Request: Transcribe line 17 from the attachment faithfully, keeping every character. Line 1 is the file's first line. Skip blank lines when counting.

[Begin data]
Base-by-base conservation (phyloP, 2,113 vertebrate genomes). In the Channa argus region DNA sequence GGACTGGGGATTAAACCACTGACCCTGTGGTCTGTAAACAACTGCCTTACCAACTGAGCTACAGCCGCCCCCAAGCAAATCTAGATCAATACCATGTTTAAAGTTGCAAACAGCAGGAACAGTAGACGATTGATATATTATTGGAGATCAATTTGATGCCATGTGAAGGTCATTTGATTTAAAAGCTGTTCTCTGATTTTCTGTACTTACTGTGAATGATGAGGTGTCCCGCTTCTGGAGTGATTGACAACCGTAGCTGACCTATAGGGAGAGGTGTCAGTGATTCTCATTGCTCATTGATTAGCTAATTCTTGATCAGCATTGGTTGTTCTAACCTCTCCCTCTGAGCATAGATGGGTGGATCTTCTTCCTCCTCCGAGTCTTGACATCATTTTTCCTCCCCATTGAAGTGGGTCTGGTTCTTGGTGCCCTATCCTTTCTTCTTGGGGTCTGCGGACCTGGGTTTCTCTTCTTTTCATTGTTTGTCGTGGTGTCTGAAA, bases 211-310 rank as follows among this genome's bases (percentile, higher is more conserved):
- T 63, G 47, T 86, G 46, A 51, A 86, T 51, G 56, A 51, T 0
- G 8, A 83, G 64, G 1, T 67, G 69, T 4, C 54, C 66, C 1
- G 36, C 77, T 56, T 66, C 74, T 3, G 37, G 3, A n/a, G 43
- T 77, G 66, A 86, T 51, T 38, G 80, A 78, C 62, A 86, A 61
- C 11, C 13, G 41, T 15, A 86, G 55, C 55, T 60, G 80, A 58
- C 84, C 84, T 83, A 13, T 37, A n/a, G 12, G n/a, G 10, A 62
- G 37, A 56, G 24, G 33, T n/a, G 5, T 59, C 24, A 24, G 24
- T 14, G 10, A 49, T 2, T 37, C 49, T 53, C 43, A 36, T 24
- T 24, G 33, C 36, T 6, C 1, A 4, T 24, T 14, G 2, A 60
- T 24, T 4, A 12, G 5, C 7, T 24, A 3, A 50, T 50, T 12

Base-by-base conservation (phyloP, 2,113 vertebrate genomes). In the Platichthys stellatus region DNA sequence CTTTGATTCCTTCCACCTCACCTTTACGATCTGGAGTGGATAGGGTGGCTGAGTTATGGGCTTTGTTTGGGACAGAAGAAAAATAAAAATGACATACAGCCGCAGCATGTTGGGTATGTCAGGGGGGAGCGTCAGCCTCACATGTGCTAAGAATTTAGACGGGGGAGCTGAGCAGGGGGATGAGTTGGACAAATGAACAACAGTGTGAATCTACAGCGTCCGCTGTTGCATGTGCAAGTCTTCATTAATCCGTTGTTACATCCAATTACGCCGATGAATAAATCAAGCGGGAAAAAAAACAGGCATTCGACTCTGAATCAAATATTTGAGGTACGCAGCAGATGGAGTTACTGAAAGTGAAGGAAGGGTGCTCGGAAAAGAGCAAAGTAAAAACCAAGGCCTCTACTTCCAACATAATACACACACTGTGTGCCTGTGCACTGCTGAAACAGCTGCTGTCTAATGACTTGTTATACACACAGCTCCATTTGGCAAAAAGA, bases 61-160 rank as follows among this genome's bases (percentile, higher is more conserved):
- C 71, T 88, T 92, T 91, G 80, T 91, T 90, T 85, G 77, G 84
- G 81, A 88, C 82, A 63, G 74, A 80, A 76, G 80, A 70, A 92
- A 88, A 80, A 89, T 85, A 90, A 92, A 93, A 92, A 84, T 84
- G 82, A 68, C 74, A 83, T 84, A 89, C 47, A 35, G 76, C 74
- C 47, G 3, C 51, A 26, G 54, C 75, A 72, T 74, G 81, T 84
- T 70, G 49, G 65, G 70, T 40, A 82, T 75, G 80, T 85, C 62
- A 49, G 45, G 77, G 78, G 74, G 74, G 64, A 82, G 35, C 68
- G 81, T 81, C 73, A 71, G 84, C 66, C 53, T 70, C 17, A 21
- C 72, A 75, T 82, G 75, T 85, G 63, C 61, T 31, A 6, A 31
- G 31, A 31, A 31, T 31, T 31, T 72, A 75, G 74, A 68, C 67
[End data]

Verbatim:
- C 47, G 3, C 51, A 26, G 54, C 75, A 72, T 74, G 81, T 84